Apple's Beats brand in April unveiled the Powerbeats Pro, a redesigned wire-free version of its popular fitness-oriented Powerbeats earbuds.
Apple Scaling Back Near-Term Plans for Cloud-Based iTunes?
CNET reports that Apple may be scaling back its initial plans for cloud-based iTunes offerings as it continues to struggle to reach agreements with record labels to allow users to stream their iTunes content from Apple's servers to a variety of Internet-connected devices. Apple has been thought to be placing a priority on developing the service since its acquisition of streaming music firm Lala Media last December.
But eight months after the acquisition, Apple is telling executives at the four top labels that if Apple offers any cloud-music features within the next few months, they will likely be "modest in scope" and not include the kind of functionality that Apple outlined in meetings with the labels, such as storing users' music on its servers, sources told CNET. They added that Apple still hasn't negotiated the kind of licensing deals it would need to distribute music from the cloud.The report notes that while it is not clear exactly why Apple has been unable to make substantial progress on the cloud streaming initiative beyond ongoing struggles to bring music labels onboard, there does appear to be some uneasiness within the Lala Media team. One of Lala's founders who moved to Apple with the acquisition has reportedly left the company, while the Lala team has been said to be working on an undisclosed video feature rather than the music-related technology it was noted for prior to the acquisition.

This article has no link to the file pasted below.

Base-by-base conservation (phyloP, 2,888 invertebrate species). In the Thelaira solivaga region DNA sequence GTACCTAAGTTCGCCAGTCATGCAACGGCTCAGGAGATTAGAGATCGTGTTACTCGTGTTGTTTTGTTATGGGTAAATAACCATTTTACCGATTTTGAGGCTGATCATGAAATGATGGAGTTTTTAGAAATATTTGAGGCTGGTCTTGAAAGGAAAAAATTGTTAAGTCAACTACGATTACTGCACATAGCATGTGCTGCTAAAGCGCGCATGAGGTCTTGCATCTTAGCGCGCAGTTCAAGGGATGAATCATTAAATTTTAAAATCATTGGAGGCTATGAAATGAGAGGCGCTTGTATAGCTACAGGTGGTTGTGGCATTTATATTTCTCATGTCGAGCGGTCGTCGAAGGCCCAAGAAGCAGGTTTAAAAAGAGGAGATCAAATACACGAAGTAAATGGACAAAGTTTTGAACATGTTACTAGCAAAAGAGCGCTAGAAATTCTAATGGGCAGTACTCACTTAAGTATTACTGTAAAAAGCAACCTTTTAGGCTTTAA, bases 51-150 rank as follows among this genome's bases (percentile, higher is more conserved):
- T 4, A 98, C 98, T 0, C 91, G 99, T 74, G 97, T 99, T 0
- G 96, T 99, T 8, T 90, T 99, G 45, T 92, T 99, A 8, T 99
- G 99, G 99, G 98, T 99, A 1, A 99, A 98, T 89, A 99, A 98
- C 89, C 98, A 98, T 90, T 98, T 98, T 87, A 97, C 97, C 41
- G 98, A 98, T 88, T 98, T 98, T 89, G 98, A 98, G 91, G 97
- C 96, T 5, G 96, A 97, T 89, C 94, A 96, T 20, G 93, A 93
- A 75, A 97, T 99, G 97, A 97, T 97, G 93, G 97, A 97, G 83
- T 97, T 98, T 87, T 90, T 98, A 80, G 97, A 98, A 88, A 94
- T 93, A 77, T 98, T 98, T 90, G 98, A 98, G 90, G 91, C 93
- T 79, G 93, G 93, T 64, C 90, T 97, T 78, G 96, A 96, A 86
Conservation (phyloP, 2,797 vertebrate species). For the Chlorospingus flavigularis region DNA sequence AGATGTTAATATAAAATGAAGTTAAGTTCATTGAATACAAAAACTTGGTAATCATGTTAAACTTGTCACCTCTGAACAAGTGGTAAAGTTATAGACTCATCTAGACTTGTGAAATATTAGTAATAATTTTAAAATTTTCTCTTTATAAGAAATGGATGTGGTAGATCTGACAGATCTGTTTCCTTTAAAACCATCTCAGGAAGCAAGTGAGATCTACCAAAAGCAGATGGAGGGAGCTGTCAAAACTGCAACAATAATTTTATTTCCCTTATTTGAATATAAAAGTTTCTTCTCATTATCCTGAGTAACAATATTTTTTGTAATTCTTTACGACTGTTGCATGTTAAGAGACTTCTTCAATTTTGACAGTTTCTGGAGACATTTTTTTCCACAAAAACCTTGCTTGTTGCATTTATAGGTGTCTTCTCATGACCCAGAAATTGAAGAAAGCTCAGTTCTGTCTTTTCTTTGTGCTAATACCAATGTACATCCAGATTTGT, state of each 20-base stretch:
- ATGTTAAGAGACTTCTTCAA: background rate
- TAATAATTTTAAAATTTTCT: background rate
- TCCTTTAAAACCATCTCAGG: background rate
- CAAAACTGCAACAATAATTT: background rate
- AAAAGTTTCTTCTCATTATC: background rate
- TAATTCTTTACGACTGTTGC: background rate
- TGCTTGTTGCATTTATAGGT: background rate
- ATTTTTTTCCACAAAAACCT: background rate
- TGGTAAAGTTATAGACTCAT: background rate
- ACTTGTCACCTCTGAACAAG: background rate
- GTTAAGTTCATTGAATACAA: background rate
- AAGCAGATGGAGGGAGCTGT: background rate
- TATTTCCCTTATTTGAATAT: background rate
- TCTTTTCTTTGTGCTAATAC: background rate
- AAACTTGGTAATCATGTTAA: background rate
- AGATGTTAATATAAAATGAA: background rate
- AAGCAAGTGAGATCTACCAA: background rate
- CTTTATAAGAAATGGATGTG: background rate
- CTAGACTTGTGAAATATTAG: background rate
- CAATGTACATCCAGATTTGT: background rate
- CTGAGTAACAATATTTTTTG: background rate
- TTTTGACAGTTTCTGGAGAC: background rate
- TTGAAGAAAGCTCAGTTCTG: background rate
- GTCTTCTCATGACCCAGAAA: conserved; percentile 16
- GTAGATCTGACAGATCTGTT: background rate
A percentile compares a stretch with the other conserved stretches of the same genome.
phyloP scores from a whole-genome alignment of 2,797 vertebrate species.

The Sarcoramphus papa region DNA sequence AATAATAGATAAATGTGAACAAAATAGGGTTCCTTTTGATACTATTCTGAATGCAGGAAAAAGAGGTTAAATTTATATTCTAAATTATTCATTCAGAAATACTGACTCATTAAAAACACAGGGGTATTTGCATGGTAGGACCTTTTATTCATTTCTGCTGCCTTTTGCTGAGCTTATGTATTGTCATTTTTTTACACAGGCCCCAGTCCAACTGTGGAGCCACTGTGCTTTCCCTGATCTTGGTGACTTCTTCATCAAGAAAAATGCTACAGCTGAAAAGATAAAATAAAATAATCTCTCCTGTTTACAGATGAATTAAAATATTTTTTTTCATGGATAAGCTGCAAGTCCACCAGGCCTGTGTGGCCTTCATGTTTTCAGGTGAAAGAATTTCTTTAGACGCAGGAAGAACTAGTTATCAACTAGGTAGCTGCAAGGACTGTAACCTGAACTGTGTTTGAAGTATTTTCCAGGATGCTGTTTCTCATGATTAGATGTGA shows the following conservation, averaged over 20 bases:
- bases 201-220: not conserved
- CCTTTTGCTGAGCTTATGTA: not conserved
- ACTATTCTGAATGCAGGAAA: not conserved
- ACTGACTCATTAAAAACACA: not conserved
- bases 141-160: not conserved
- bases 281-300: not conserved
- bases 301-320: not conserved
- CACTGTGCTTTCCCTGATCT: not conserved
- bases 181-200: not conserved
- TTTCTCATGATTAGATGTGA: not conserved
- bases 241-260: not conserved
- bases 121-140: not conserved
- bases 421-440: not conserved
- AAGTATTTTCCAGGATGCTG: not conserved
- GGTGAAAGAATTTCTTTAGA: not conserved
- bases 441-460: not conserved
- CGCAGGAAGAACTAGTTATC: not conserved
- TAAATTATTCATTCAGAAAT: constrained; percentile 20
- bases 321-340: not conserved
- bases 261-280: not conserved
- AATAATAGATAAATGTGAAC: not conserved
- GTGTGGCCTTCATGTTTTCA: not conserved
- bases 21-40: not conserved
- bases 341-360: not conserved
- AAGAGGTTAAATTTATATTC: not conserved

Of course, a focus on video for the Lala team could mean that the company is concentrating its efforts more on cloud-based streaming of TV and movie content, an aspect of the initiative that had been hinted at earlier this year. The move would also align with Apple's rumored Apple TV revamp, which will reportedly see limited on-board storage in favor of a cloud-based streaming model.
Apple may also be waiting for its massive North Carolina data center to come online at the end of the year, as it seems likely to require the center's capabilities in order to deploy its cloud-based initiative.